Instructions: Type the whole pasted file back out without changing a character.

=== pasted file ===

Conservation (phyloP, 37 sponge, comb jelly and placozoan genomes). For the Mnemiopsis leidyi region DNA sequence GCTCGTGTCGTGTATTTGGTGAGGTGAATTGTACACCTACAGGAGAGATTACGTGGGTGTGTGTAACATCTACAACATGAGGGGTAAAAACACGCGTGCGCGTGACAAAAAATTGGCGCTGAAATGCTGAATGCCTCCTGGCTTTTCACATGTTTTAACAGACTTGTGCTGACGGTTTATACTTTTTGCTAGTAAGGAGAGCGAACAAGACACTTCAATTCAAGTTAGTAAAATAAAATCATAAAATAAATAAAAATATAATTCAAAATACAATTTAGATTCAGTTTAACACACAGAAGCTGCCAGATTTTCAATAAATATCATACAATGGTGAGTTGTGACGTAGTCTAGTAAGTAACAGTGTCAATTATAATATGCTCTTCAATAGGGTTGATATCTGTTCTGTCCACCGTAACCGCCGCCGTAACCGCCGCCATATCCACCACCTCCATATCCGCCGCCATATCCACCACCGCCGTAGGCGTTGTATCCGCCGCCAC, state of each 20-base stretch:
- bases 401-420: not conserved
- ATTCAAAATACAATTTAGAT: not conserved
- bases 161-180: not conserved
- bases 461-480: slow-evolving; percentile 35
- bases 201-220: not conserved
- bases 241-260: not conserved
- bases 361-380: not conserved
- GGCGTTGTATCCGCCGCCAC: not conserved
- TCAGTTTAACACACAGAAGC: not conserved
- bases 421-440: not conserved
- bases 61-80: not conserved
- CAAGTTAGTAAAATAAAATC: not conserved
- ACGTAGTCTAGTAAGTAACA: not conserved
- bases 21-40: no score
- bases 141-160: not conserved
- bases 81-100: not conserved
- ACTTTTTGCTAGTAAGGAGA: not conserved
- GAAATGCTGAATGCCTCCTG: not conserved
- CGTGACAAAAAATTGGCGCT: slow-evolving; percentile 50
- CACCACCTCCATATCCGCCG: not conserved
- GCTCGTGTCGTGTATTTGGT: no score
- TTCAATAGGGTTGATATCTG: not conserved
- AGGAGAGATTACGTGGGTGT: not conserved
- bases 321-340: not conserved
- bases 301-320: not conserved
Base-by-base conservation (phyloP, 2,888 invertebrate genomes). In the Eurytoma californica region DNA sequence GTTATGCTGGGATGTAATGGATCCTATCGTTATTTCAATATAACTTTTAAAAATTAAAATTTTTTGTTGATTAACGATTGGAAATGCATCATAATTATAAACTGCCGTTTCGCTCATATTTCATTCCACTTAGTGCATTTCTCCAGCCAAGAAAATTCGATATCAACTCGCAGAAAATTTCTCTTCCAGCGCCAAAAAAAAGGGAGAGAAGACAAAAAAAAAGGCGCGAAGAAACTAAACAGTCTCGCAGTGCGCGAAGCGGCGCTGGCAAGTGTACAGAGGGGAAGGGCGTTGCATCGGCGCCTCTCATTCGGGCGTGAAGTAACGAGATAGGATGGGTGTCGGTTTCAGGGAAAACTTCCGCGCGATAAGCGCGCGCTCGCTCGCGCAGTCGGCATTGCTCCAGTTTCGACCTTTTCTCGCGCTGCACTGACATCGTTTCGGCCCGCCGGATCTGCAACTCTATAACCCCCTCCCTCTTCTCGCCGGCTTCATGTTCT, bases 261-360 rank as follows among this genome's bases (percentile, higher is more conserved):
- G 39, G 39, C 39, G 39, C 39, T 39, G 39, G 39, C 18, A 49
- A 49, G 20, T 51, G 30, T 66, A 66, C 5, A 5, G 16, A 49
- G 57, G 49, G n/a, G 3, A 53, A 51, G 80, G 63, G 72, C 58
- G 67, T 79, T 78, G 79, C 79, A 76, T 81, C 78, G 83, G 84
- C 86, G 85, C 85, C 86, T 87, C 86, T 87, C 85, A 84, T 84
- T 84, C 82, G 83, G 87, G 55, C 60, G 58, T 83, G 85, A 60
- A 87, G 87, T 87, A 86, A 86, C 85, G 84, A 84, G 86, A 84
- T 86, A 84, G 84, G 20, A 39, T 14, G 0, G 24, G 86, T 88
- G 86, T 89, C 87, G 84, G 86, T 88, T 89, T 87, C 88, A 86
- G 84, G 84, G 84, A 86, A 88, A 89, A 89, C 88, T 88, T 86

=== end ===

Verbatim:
Conservation (phyloP, 37 sponge, comb jelly and placozoan genomes). For the Mnemiopsis leidyi region DNA sequence GCTCGTGTCGTGTATTTGGTGAGGTGAATTGTACACCTACAGGAGAGATTACGTGGGTGTGTGTAACATCTACAACATGAGGGGTAAAAACACGCGTGCGCGTGACAAAAAATTGGCGCTGAAATGCTGAATGCCTCCTGGCTTTTCACATGTTTTAACAGACTTGTGCTGACGGTTTATACTTTTTGCTAGTAAGGAGAGCGAACAAGACACTTCAATTCAAGTTAGTAAAATAAAATCATAAAATAAATAAAAATATAATTCAAAATACAATTTAGATTCAGTTTAACACACAGAAGCTGCCAGATTTTCAATAAATATCATACAATGGTGAGTTGTGACGTAGTCTAGTAAGTAACAGTGTCAATTATAATATGCTCTTCAATAGGGTTGATATCTGTTCTGTCCACCGTAACCGCCGCCGTAACCGCCGCCATATCCACCACCTCCATATCCGCCGCCATATCCACCACCGCCGTAGGCGTTGTATCCGCCGCCAC, state of each 20-base stretch:
- bases 401-420: not conserved
- ATTCAAAATACAATTTAGAT: not conserved
- bases 161-180: not conserved
- bases 461-480: slow-evolving; percentile 35
- bases 201-220: not conserved
- bases 241-260: not conserved
- bases 361-380: not conserved
- GGCGTTGTATCCGCCGCCAC: not conserved
- TCAGTTTAACACACAGAAGC: not conserved
- bases 421-440: not conserved
- bases 61-80: not conserved
- CAAGTTAGTAAAATAAAATC: not conserved
- ACGTAGTCTAGTAAGTAACA: not conserved
- bases 21-40: no score
- bases 141-160: not conserved
- bases 81-100: not conserved
- ACTTTTTGCTAGTAAGGAGA: not conserved
- GAAATGCTGAATGCCTCCTG: not conserved
- CGTGACAAAAAATTGGCGCT: slow-evolving; percentile 50
- CACCACCTCCATATCCGCCG: not conserved
- GCTCGTGTCGTGTATTTGGT: no score
- TTCAATAGGGTTGATATCTG: not conserved
- AGGAGAGATTACGTGGGTGT: not conserved
- bases 321-340: not conserved
- bases 301-320: not conserved
Base-by-base conservation (phyloP, 2,888 invertebrate genomes). In the Eurytoma californica region DNA sequence GTTATGCTGGGATGTAATGGATCCTATCGTTATTTCAATATAACTTTTAAAAATTAAAATTTTTTGTTGATTAACGATTGGAAATGCATCATAATTATAAACTGCCGTTTCGCTCATATTTCATTCCACTTAGTGCATTTCTCCAGCCAAGAAAATTCGATATCAACTCGCAGAAAATTTCTCTTCCAGCGCCAAAAAAAAGGGAGAGAAGACAAAAAAAAAGGCGCGAAGAAACTAAACAGTCTCGCAGTGCGCGAAGCGGCGCTGGCAAGTGTACAGAGGGGAAGGGCGTTGCATCGGCGCCTCTCATTCGGGCGTGAAGTAACGAGATAGGATGGGTGTCGGTTTCAGGGAAAACTTCCGCGCGATAAGCGCGCGCTCGCTCGCGCAGTCGGCATTGCTCCAGTTTCGACCTTTTCTCGCGCTGCACTGACATCGTTTCGGCCCGCCGGATCTGCAACTCTATAACCCCCTCCCTCTTCTCGCCGGCTTCATGTTCT, bases 261-360 rank as follows among this genome's bases (percentile, higher is more conserved):
- G 39, G 39, C 39, G 39, C 39, T 39, G 39, G 39, C 18, A 49
- A 49, G 20, T 51, G 30, T 66, A 66, C 5, A 5, G 16, A 49
- G 57, G 49, G n/a, G 3, A 53, A 51, G 80, G 63, G 72, C 58
- G 67, T 79, T 78, G 79, C 79, A 76, T 81, C 78, G 83, G 84
- C 86, G 85, C 85, C 86, T 87, C 86, T 87, C 85, A 84, T 84
- T 84, C 82, G 83, G 87, G 55, C 60, G 58, T 83, G 85, A 60
- A 87, G 87, T 87, A 86, A 86, C 85, G 84, A 84, G 86, A 84
- T 86, A 84, G 84, G 20, A 39, T 14, G 0, G 24, G 86, T 88
- G 86, T 89, C 87, G 84, G 86, T 88, T 89, T 87, C 88, A 86
- G 84, G 84, G 84, A 86, A 88, A 89, A 89, C 88, T 88, T 86